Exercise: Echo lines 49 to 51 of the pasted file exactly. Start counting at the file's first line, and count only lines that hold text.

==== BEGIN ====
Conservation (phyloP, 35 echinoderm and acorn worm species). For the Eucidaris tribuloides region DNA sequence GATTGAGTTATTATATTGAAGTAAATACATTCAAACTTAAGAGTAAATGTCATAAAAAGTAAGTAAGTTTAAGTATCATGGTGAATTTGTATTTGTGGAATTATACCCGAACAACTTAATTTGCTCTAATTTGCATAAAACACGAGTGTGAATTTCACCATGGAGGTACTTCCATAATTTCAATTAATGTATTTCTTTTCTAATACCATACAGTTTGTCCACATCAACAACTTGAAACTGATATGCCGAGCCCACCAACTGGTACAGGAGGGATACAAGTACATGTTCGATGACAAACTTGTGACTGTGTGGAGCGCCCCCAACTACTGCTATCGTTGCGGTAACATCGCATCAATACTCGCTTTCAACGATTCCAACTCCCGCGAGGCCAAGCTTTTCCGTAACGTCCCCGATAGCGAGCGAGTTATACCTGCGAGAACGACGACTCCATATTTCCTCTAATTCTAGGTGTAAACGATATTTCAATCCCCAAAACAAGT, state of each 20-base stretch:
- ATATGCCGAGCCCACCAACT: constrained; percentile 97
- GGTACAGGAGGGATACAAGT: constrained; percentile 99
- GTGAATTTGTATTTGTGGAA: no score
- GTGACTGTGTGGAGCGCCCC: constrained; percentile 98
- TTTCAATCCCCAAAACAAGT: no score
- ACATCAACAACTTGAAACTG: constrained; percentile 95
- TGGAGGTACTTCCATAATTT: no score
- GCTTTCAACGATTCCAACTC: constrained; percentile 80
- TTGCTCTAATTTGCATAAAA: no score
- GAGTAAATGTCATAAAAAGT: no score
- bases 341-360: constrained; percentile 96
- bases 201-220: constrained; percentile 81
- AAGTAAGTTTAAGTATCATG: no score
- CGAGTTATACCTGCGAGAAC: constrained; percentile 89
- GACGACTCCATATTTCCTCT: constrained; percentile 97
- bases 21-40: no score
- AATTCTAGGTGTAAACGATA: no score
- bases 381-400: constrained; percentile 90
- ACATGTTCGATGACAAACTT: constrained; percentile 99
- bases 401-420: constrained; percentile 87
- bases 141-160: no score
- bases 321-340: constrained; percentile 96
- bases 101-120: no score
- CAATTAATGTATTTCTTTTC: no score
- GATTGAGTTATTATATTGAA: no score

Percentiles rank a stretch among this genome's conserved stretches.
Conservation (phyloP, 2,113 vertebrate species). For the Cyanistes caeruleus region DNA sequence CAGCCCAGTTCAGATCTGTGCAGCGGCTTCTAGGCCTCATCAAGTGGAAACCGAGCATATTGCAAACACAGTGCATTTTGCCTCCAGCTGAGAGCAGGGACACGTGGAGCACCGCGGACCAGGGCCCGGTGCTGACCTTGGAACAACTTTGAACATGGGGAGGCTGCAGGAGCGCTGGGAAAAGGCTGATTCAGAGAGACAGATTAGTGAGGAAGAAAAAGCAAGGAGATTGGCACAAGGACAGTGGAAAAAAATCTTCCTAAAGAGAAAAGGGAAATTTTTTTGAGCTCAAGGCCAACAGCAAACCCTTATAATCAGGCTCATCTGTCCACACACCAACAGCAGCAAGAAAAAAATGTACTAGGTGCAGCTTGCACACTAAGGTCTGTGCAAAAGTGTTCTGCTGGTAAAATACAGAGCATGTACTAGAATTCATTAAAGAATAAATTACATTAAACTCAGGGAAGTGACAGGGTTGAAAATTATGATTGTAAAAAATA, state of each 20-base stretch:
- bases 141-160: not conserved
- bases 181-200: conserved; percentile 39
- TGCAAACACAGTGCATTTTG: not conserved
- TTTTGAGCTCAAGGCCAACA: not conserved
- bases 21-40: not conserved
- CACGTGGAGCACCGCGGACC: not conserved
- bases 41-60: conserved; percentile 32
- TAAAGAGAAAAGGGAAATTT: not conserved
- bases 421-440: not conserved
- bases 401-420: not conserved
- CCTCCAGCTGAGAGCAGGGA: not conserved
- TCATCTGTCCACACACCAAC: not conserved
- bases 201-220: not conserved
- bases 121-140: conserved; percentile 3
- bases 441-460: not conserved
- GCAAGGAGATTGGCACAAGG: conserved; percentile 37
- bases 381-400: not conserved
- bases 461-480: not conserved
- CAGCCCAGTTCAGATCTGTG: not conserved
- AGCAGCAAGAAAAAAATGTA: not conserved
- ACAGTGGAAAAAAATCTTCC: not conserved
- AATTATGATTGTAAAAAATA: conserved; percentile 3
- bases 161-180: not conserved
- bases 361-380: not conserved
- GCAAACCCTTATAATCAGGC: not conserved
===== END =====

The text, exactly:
- ACAGTGGAAAAAAATCTTCC: not conserved
- AATTATGATTGTAAAAAATA: conserved; percentile 3
- bases 161-180: not conserved